Essays on Psychology at the Workplace Assignment

Download full paperFile format: .doc, available for editing

The paper "Psychology at the Workplace" is a perfect example of a management assignment. The management of employees’ welfare in the workplace has emerged as a rising and key component for organisations in the global market. In the management of employee needs, there are two types of contracts, namely the legal and employee psychological contracts respectively. However, while as it is possible for the employees to seek legal redress if the legal contracts are unfulfilled, this is not always the case of the psychological contracts are unfulfilled. Thus, the lack of a clear recourse approach has led to employee increased dissatisfaction, and thus the need to focus and evaluate this concept.

In this context, the need to ensure that the employees are satisfied and their strategic needs and wants to be aligned with the organisational goals form the core pillar in employee workplace psychology management. This analysis offers a critical evaluation of the key fundamental issues involved in employee workplace psychology management through a review of three different questions. The essay evaluates the impacts of employee psychological contracts bleach, the impact of such dissatisfaction on employee attitudes, and how employees should align their psychological contracts when selecting a potential employer. Question 1: Critically discuss the meaning of psychological contract breach and its effects on employees The concept of psychological contracts can be described and explained through a number of definitions and descriptions in the market.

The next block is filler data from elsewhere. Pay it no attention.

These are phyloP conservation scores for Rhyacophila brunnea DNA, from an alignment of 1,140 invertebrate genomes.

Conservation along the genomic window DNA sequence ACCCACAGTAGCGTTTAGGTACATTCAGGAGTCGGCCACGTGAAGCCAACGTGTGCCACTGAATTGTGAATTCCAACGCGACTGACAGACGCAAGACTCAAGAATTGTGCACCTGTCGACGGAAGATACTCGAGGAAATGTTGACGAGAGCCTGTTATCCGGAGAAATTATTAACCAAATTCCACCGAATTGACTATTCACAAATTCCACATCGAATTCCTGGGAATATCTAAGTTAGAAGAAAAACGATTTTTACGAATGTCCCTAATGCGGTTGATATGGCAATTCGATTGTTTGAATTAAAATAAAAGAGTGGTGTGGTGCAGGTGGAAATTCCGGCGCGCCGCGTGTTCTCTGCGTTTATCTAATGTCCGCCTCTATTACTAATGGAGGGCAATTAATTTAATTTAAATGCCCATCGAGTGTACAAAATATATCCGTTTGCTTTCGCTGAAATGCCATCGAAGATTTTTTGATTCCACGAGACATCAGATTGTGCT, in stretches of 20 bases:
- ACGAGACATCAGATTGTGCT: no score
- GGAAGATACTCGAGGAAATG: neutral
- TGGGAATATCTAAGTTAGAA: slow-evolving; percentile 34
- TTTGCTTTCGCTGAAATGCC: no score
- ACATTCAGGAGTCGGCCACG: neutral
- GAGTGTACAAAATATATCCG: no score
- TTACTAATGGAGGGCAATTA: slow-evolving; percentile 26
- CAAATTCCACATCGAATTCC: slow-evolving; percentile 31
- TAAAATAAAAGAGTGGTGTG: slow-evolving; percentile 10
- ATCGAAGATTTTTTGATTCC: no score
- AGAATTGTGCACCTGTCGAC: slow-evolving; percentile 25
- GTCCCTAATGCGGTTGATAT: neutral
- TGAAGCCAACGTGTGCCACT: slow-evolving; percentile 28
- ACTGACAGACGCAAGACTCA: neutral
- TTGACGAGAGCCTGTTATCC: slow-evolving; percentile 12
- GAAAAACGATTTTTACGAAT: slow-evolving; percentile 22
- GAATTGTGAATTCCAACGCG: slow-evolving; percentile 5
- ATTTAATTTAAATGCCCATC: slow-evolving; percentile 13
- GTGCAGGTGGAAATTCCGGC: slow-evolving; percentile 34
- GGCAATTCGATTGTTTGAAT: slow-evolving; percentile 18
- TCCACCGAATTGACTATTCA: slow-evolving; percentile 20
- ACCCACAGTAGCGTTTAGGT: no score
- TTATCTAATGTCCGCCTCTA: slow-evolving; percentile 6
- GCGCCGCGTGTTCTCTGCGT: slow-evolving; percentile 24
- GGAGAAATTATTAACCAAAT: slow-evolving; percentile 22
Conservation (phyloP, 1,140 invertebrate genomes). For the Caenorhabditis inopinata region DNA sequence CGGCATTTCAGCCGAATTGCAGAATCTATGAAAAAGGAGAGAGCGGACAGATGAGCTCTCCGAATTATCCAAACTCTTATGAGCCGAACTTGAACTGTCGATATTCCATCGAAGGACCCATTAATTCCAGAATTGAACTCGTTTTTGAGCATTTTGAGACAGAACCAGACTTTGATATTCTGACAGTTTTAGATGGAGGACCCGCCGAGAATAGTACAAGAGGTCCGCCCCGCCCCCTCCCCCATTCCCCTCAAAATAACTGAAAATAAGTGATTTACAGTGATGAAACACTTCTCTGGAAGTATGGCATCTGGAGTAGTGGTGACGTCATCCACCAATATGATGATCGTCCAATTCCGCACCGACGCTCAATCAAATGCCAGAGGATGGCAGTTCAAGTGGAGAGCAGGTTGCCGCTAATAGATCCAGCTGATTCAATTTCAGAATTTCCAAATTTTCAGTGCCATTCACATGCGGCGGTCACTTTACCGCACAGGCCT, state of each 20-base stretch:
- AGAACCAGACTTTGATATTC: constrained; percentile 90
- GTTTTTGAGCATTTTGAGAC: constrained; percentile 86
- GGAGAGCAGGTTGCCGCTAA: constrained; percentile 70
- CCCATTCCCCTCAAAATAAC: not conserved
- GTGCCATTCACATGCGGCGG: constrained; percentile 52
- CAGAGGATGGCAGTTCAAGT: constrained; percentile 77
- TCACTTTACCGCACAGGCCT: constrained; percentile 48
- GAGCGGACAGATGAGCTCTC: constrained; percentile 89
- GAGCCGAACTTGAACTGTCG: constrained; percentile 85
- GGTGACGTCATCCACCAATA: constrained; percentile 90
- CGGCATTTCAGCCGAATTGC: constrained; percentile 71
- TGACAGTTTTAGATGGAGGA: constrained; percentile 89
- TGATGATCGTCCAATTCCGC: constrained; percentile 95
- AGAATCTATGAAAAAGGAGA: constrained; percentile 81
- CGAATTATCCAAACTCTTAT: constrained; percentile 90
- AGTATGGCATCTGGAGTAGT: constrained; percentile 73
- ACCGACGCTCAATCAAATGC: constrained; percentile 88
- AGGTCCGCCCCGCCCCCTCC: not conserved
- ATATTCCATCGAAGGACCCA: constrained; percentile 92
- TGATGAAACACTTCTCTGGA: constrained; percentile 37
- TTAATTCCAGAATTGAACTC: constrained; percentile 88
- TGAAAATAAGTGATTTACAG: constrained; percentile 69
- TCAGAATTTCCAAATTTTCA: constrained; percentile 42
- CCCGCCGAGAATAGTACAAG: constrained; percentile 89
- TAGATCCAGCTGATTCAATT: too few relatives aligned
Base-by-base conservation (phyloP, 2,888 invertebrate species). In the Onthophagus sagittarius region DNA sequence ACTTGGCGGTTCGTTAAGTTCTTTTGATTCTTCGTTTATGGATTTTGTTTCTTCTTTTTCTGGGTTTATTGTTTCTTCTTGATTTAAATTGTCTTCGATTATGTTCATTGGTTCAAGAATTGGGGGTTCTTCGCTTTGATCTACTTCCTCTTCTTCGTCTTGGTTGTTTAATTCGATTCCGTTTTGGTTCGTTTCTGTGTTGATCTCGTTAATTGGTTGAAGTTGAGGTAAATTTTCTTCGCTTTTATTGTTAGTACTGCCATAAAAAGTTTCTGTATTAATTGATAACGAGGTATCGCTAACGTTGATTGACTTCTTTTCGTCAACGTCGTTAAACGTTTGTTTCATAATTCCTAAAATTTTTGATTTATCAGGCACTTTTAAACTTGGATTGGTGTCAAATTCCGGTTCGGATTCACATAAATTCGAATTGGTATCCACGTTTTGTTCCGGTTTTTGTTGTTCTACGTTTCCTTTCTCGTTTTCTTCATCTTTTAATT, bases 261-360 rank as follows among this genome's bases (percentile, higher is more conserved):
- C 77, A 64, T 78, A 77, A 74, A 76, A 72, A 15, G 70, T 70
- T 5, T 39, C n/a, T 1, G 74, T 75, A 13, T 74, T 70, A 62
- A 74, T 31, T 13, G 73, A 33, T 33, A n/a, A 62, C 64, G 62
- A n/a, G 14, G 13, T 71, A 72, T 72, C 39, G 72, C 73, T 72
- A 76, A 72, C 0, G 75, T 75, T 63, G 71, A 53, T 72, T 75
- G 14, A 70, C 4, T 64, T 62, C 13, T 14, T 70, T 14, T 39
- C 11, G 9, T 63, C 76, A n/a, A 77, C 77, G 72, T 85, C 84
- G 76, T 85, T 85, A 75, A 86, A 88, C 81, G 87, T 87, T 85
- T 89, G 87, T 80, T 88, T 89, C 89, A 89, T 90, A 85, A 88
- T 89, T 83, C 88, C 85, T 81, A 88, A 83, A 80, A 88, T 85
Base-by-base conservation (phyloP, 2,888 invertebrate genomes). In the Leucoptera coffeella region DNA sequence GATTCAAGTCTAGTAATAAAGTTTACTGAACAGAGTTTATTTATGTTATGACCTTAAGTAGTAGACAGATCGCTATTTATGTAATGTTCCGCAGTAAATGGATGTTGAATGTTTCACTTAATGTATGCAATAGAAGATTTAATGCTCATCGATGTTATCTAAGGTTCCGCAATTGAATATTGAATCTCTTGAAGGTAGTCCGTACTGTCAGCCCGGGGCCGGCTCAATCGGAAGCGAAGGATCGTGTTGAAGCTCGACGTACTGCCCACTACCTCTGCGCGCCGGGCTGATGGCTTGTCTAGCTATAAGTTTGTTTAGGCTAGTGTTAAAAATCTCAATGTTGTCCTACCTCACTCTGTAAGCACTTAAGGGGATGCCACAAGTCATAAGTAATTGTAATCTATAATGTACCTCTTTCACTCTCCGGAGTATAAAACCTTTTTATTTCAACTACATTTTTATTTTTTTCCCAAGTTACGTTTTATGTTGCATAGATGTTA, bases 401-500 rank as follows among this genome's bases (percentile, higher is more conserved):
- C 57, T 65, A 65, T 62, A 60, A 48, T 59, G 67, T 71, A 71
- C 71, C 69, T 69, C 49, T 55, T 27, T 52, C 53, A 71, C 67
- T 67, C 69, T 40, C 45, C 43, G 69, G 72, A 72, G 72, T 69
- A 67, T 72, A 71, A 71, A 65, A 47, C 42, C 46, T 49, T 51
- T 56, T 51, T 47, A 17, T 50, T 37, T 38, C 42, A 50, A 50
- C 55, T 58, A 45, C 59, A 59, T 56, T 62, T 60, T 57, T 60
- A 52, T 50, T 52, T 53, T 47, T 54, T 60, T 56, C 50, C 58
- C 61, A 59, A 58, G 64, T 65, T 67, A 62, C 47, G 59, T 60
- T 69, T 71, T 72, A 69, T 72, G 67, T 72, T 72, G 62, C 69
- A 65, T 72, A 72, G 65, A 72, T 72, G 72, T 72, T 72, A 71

On one hand, a number of scholars have defined it as the informal values and beliefs that define and dictate on an employee-employer relationship. As such, the psychological contracts represent the values and beliefs that both the employees and the employer have upon the start of an employment contract.

On the other hand, other scholars view it as mainly inclined to the employees. In this case, they describe it as the overall employee expectations and ambitions in a new employment contract. As such, this implies that the psychological contracts can be directly linked to employee goals and expectations. Thus, this means that employee psychological contracts contents and extent determine and influenced mainly by the respective employee needs and wants in the market (Conway & Briner, 2005).

Hence, this leads to the assertion that employment contracts are not a uniform phenomenon across an organisation. Instead, they vary from one employee to the next, and from one employee category and culture to the other. This lead to the arguments that in the development of critical and psychological contracts management systems, employee organisations should orient their systems towards the development of personalised and market unique systems rather than the development of standardised practices in the global market. However, an agreement across all the descriptions is that the lack of an employee legal redress in the market has made the bleach of this strategy a major challenge among the employees. A failure to fulfil and meet the overall employee psychological contracts has a wide range of implications.